Govt sets up new housing infrastructure company
The Government has set up a new Crown company to get more houses built in Auckland.
Prime Minister Bill English unveiled the new company, Crown Infrastructure Partners, in Drury on Sunday afternoon - where 700 new homes are planned.
The $600 million boost was welcomed by Auckland Mayor Phil Goff, who said it would "enable Auckland to speed up the construction of thousands of new homes in our city".
"The initial investment of $387 million in transport and water infrastructure in Drury south and west, Paerata and Pukekohe will enable the construction of 17,800 dwellings much earlier than would otherwise be the case.
"A further major development will be around Wainui in north Auckland with $201 million in infrastructure funding required for an additional 5,500 dwellings."
The announcement comes two days after Deputy Prime Minister Paula Bennett admitted the Government's response to the city's homelessness crisis had been too slow.
"Crown Fibre Holdings will be re-named Crown Infrastructure Partners, and bring the investment skills and experience gained through the Government's world-leading ultra-fast broadband rollout to the job of attracting private investment in roading and water infrastructure that open up big new tracts of land for more housing development," said Finance Minister Steven Joyce.
Mr Goff especially likes the new package, because it has the potential to bring more than 23,000 homes to the city without more borrowing by Auckland Council, which is already close to its debt ceiling.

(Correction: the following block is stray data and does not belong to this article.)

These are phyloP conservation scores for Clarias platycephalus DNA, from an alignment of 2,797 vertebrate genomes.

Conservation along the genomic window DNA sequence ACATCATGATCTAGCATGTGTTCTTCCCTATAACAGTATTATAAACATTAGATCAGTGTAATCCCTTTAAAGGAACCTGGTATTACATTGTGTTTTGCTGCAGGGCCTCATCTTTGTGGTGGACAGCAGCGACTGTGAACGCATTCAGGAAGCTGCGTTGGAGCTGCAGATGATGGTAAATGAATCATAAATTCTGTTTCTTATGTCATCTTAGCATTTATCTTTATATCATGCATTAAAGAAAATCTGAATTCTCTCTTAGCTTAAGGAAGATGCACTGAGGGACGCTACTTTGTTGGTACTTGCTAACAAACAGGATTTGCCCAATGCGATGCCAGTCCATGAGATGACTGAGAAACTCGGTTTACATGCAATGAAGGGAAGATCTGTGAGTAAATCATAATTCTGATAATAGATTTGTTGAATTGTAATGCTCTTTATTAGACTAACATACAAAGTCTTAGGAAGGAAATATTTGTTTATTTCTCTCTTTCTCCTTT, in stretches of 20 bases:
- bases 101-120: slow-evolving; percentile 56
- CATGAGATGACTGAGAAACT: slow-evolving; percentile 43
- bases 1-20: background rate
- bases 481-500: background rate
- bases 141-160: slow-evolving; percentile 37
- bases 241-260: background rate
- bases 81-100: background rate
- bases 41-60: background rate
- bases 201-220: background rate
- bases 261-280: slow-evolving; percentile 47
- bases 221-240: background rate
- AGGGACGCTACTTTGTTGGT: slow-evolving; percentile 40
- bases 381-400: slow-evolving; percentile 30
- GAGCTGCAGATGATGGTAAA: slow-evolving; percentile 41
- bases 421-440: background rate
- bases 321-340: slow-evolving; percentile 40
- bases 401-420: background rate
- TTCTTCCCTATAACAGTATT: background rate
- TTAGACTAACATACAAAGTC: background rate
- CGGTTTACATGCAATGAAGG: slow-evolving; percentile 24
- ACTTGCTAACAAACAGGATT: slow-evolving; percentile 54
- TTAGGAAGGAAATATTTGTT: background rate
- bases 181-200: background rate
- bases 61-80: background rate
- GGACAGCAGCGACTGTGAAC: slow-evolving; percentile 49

"It will be funded through development contributions and targeted rates within the new housing developments," said Mr Goff.
"Auckland is growing by 45,000 new residents a year and requires unprecedented levels of infrastructure growth to keep up with demand.
"Increasing the supply of housing is a critical part of overcoming our housing shortage and slowing price rises caused by demand exceeding supply of housing."
The new homes will be built in Wainui, Pukekohe, Paerata and Drury.
The Property Council called Mr English's announcement a "ray of light for New Zealand's housing crisis".
"The development community is ready to respond to the urgent need for more housing," said chief executive Connal Townsend.
"The handbrake has been a lack of infrastructure such as roading, water and sewerage that supports development. Building cities costs a lot of money and infrastructure is a large proportion of that cost."
He said the Government's infrastructure fund has helped, but as it's a loan, debt-laden councils have been wary of using it too much.
"The traditional way we have funded growth in our cities is way out of date and cannot deliver the infrastructure and housing we need.
"By setting up a Crown company, the Crown retains the legal ownership of the debt, thus allowing councils to access the fund and get much needed infrastructure built."